Chronic fatigue syndrome fibromyalgia chronic lyme
by Nathan Wei, MD, FACP, FACR
Nathan Wei is a nationally known board-certified rheumatologist and author of the Second Opinion Arthritis Treatment Kit. It's available exclusively at this website... not available in stores.
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Chronic fatigue syndrome (CFS), in my opinion, is part of the spectrum of diseases that include fibromyalgia, attention deficit disorder, Persian Gulf Syndrome, seasonal affective disorder, and possibly even chronic Lyme disease.
Certain medical conditions can also cause symptoms that mimic CFS. These include:
There has been a tenuous association of CFS with previous exposure to Epstein-Barr virus, the virus that causes infectious mononucleosus.
Lyme disease, particularly chronic Lyme disease can mimic CFS. Admittedly, the existence of this disorder is highly debatable. Nonetheless, there are a number of cases of patients who have had documented Lyme disease, undergone appropriate antibiotic therapy, but who still continue to have symptoms. Recent findings that fragments of the Borrelia spirochete remain in joint fluid even after successful antibiotic therapy may explain this phenomenon. The brain involvement in Lyme disease, termed "neuroborreliosis" might be more common than once thought.
The distinction between CFS and fibromyalgia is not always easily made. Cognitive defects mimic those of CFS. CFS patients may also have tender areas which are distinct from the trigger points reported in the old fibromyalgia literature.
Other diseases may be ruled out by history, physical, or laboratory tests.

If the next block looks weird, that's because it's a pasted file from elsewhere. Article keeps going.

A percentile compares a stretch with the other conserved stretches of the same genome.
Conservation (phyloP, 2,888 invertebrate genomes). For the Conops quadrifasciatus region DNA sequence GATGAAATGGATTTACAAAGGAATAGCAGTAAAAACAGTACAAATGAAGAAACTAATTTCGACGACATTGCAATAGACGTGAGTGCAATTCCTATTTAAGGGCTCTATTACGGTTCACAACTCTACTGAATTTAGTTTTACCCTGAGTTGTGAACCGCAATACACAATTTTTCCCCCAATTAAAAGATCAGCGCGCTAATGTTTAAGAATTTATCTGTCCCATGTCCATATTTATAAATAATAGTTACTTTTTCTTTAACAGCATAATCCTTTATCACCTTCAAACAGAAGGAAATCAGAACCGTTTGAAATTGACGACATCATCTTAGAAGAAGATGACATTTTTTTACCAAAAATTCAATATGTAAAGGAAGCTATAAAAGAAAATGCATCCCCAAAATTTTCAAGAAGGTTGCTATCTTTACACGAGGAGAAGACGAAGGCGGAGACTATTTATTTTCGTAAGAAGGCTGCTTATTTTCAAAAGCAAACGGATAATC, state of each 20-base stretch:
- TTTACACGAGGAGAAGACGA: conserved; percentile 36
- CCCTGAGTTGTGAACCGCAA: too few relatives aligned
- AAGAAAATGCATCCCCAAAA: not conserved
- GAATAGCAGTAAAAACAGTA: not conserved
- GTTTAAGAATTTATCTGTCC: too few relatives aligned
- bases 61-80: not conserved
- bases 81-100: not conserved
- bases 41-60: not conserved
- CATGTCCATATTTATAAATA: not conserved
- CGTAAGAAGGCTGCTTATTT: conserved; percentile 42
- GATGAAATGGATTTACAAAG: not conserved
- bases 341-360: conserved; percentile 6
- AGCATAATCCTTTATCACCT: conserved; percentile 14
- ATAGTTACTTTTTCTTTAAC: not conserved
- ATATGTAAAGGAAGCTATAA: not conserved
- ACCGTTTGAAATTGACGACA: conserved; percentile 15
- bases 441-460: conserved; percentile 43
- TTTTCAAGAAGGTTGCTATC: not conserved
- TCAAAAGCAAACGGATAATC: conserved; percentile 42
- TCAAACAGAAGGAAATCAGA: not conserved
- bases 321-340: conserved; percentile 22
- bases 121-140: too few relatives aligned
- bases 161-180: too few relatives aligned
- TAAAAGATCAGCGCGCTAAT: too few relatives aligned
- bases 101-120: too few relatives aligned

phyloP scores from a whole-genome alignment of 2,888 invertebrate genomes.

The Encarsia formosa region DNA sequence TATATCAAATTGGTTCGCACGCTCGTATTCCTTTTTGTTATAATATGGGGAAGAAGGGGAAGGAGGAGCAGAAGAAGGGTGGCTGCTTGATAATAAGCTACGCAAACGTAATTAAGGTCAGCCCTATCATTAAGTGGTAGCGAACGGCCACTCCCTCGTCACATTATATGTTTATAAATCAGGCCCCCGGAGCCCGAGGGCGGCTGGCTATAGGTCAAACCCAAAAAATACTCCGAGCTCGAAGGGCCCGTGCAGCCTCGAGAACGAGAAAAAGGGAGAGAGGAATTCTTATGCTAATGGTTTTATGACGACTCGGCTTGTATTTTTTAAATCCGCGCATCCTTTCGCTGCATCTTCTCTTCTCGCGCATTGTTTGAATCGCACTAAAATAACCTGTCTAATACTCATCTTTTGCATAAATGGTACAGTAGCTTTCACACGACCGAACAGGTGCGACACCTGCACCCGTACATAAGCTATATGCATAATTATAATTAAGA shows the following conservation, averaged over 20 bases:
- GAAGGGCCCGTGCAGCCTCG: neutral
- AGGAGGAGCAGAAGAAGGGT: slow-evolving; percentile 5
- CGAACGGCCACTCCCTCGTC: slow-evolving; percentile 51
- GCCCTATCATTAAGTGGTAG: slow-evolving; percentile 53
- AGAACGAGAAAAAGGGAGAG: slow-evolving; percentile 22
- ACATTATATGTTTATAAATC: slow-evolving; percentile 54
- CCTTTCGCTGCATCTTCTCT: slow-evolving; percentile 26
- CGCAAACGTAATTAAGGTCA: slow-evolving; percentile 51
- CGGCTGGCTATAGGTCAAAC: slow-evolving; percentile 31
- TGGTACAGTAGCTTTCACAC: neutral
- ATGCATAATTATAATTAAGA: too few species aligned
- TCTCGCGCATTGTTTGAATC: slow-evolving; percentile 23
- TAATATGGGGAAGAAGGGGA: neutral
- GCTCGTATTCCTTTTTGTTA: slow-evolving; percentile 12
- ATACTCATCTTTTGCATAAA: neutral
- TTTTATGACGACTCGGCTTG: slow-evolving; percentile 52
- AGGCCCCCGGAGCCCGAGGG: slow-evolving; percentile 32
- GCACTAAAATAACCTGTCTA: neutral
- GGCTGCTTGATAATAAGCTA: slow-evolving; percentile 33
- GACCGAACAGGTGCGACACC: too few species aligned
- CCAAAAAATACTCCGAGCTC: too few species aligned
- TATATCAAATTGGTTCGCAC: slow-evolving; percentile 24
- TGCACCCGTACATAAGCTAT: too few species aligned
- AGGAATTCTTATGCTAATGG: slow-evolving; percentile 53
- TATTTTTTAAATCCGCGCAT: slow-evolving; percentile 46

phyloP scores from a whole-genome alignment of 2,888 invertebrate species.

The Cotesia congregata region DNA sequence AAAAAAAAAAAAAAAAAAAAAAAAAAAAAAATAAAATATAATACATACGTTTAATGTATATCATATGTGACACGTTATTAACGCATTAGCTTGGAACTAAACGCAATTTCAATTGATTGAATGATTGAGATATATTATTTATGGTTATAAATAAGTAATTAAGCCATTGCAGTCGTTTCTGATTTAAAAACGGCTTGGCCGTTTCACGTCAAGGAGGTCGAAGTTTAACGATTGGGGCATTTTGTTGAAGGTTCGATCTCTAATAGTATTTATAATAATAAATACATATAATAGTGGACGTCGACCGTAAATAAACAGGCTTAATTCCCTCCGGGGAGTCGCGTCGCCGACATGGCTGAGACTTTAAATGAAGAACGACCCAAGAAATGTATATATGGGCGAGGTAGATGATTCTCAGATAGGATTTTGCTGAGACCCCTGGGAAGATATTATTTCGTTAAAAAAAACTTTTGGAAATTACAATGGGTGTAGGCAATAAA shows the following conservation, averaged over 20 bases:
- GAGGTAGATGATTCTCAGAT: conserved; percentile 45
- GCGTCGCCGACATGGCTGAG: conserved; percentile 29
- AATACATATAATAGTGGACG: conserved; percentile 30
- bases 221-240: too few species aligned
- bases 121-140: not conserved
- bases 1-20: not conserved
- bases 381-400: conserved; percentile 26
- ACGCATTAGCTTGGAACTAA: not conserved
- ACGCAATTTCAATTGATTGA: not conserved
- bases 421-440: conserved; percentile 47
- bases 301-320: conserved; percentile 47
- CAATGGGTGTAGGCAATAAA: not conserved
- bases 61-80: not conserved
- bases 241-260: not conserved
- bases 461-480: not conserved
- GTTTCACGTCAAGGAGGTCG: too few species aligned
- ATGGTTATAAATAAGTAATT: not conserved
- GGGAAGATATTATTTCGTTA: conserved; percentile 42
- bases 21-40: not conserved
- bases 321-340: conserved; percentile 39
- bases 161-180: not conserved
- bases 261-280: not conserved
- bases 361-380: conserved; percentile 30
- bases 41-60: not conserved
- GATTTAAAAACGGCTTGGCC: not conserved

An interesting and intriguing variation on this theme was reported by Bonnie Gorman RN. In an article entitled, “Fibromyalgia, Chronic Fatigue Syndrome and Lyme Disease , “ she reports the following…
Dr Sam Donta presented a comprehensive, compassionate, cutting-edge lecture to Mass. CFIDS/FM Association members on November 3rd, 2002. His topic was "The Interface of Lyme Disease with CFS and FM: Diagnostic and Treatment Issues." Dr. Donta is a nationally recognized expert on Lyme disease. He is the Director of the Lyme Disease Unit at Boston Medical Center and a Professor of Medicine at BU Medical School. He is a bacteriologist and an infectious disease specialist, who views CFS and FM from that vantage point. He is also a consultant to the National Institutes of Health (NIH), and presented at NIH's scientific meetings on CFS research.
What does Lyme disease have to do with CFS and FM you might be asking? Some people believe that Lyme disease may be one of the causative factors in both CFS and FM. Others believe that some CFS and FM patients are really misdiagnosed chronic Lyme disease patients and vice versa. Some believe that there is no such thing as chronic Lyme disease, instead these patients actually have CFS or FM. We asked Dr. Donta to help sort all this out.
Dr. Donta presented the symptom lists for chronic Lyme disease, chronic fatigue syndrome (CFS), fibromyalgia (FM), and Gulf War Illness (GWI). He pointed out the similarities between them, and found there were few differences. He has treated hundreds of patients with these illnesses. He found that CFS and GWI have identical symptoms, and FM is only distinguished by a positive tender point exam, that is often positive in CFS and GWI as well. Clinically it is almost impossible to distinguish or differentiate these illnesses.
He has concluded that chronic Lyme disease is remarkably similar to CFS, FM, and GWI. These multi-symptom disorders have similar symptom patterns consisting of fatigue and neurocognitive dysfunction, along with numerous other symptoms that probably relate to altered neurological function. Musculoskeletal symptoms may be more frequent in FM and in some patients with chronic Lyme than in CFS, but the definition of CFS and GWI also includes muscle aches (myalgias) and joint aches (arthralgias).